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Researchers create an acoustic cloaking device that works underwater

It could shield objects from sonar.

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Peter Kerrian

The concept of a cloaking device has a lot of appeal and though we're far from being able to make 3D objects invisible to the human eye, researchers continue to develop new ways in which to shield objects from other sorts of detection. At the Meeting of the Acoustical Society of America taking place this week in Minnesota, Penn State University researchers described a design they've developed that allowed a 3-foot-tall pyramid made from perforated steel plates to deflect sound waves in a way that could make it invisible to instruments like sonar.

The team engineered a metamaterial -- a synthetic material that typically features properties that don't occur naturally -- that could bend sound waves in a particular way. So far, most of these sorts of materials have been developed in order to deflect sound waves in the air, but the researchers, led by research associate Amanda Hanford, designed their material to be used underwater -- a much more difficult task since water is denser than air. In their experiments, the researchers showed that their material effectively cloaked itself when submerged.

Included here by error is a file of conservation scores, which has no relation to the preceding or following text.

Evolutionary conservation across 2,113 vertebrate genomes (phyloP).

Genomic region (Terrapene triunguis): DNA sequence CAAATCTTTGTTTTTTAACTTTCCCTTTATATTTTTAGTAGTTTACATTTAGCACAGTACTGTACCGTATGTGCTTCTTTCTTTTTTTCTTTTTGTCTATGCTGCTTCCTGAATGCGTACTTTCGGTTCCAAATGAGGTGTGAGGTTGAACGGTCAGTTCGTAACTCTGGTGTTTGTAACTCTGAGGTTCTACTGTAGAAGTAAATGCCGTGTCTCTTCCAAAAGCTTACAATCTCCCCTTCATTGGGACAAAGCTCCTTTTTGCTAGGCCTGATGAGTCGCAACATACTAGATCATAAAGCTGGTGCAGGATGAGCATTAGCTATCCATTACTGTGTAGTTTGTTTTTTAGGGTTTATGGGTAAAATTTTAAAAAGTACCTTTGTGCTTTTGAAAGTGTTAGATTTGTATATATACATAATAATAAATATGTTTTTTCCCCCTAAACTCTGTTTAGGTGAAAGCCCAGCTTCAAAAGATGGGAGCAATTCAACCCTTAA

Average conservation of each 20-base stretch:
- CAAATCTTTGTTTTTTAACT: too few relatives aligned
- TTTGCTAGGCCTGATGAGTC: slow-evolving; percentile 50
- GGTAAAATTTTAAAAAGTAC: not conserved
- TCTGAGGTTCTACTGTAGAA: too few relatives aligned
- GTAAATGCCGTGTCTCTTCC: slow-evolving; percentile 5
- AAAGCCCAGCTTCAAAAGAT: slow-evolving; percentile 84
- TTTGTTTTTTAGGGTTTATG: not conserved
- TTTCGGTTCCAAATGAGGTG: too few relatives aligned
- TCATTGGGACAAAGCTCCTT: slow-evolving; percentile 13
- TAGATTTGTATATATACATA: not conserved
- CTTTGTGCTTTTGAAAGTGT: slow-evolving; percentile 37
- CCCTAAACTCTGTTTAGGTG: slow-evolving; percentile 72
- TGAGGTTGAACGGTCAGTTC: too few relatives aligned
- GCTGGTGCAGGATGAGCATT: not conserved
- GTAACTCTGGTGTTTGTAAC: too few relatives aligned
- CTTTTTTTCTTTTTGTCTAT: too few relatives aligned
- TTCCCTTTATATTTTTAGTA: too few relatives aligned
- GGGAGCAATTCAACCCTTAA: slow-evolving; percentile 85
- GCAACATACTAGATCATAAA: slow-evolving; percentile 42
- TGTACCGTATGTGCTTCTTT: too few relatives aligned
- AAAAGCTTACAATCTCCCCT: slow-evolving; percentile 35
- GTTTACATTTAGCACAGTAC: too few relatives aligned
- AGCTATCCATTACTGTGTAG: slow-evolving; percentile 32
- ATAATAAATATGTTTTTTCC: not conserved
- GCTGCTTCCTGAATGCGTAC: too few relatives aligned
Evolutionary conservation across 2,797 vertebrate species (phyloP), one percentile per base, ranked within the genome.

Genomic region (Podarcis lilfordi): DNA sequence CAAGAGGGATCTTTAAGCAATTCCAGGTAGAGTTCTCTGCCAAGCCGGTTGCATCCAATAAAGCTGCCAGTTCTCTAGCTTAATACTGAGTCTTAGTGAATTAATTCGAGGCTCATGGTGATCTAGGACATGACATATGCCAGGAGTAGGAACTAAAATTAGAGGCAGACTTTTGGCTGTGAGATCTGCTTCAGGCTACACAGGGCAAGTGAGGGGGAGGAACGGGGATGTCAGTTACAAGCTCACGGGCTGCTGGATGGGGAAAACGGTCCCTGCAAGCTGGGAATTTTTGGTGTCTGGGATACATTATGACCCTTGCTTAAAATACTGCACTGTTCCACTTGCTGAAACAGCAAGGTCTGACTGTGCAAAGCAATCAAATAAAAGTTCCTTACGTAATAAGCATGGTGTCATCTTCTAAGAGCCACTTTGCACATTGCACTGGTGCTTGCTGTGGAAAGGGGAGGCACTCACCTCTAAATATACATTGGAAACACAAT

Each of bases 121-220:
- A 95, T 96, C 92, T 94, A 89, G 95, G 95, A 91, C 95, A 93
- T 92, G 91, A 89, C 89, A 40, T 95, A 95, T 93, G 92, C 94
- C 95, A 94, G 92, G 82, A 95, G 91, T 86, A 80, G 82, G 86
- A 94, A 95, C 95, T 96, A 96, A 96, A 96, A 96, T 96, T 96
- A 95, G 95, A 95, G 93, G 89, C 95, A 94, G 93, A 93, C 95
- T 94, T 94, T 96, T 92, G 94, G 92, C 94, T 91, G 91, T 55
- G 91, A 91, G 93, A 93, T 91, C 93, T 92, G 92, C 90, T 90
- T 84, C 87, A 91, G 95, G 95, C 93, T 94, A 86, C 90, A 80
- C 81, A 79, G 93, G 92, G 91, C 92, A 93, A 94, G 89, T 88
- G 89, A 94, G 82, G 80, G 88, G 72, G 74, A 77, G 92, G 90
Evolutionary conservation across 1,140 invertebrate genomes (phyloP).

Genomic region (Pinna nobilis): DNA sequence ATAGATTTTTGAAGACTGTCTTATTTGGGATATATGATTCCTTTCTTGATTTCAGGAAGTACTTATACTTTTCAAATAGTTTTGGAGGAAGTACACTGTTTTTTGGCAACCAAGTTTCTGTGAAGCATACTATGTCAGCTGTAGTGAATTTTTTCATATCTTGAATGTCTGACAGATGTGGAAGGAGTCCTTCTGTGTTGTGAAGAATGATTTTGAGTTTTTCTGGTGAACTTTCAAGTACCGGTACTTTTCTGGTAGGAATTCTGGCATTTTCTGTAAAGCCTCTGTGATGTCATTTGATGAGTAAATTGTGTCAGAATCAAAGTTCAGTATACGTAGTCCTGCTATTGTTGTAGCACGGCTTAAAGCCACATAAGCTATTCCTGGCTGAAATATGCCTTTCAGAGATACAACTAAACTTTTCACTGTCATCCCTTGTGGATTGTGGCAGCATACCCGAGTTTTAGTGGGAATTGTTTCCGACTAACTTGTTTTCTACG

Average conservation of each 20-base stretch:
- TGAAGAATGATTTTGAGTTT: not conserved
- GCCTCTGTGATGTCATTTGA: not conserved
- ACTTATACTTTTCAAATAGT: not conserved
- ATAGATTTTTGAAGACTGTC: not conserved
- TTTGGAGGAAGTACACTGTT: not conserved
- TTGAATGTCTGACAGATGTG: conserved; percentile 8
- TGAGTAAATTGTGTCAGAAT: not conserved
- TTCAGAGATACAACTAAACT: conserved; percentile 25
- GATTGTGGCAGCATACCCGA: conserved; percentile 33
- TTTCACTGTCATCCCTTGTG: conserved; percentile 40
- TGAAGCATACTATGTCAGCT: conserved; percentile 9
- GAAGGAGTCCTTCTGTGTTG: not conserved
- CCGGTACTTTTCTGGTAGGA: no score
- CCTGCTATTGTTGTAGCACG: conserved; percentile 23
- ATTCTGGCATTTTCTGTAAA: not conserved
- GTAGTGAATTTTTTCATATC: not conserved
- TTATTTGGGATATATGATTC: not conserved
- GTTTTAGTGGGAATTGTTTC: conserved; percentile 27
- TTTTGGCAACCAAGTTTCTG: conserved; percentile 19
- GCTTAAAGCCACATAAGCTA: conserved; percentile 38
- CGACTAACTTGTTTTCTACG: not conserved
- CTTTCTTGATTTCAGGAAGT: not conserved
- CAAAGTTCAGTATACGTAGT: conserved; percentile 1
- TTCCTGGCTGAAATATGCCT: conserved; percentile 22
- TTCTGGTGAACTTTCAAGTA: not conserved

There are a number of other groups working on developing cloaking devices and some strategies include manipulating electromagnetic waves to make curved objects appear flat, creating materials that can evade radar detection, rerouting reflected light waves with nanoantennas and using ceramic-studded Teflon that can modulate light waves.

"These materials sound like a totally abstract concept, but the math is showing us that these properties are possible," Hanford said about her research in a statement. "So, we are working to open the floodgates to see what we can create with these materials."

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